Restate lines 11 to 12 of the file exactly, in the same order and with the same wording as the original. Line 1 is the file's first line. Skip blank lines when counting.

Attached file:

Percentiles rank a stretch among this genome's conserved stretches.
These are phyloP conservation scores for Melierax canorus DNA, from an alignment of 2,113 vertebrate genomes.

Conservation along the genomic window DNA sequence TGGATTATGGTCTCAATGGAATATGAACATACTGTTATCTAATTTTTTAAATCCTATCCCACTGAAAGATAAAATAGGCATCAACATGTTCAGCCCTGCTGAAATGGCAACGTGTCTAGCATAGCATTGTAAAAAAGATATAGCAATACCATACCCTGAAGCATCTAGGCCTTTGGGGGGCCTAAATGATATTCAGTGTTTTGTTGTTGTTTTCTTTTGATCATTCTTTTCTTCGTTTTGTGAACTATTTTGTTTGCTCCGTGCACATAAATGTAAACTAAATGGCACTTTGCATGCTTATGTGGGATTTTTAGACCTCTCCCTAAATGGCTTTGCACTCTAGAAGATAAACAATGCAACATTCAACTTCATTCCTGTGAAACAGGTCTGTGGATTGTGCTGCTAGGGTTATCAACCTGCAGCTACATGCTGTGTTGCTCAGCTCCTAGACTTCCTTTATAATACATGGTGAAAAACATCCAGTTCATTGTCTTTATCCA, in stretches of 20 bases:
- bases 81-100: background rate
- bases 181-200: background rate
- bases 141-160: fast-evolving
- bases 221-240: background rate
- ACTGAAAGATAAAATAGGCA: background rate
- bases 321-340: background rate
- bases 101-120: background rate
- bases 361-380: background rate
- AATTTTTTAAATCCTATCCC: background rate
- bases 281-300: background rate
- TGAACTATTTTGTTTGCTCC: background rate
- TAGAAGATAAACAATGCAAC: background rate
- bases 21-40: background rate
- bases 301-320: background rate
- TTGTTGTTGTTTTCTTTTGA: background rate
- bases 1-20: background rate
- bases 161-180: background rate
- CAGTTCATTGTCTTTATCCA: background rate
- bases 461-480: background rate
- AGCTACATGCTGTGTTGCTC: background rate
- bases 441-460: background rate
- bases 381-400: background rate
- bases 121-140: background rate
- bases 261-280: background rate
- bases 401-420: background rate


- bases 361-380: background rate
- AATTTTTTAAATCCTATCCC: background rate